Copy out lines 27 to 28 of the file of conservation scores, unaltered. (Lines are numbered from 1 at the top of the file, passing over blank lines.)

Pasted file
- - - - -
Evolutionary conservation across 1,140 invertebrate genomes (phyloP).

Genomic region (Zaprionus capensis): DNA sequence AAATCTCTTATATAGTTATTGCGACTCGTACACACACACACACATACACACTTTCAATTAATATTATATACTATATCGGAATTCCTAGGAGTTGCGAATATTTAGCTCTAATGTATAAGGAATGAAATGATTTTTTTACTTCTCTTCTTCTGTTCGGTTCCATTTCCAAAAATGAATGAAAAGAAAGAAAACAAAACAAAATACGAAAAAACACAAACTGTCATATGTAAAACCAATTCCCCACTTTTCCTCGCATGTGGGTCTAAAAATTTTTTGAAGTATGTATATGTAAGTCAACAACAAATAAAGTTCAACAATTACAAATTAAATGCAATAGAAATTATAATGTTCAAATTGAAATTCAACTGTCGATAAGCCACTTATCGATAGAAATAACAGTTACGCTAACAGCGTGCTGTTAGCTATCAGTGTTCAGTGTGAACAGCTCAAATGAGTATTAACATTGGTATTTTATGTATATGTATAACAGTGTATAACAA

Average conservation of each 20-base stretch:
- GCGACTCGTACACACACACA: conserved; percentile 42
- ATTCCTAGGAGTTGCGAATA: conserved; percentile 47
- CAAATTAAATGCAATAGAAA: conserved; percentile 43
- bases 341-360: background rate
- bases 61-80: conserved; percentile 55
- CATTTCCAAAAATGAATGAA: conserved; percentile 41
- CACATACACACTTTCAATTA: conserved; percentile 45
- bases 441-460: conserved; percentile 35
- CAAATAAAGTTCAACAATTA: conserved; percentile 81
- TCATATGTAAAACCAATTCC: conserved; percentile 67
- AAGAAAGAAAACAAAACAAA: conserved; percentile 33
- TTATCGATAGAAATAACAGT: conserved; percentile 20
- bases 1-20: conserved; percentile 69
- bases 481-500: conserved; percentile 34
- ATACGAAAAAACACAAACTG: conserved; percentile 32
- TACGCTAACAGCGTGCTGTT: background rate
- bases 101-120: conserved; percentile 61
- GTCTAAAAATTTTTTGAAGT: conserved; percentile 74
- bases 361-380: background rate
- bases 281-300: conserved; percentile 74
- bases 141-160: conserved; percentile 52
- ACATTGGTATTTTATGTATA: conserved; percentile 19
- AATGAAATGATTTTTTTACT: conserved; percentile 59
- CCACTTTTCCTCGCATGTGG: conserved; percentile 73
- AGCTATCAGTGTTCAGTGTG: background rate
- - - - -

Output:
- CCACTTTTCCTCGCATGTGG: conserved; percentile 73
- AGCTATCAGTGTTCAGTGTG: background rate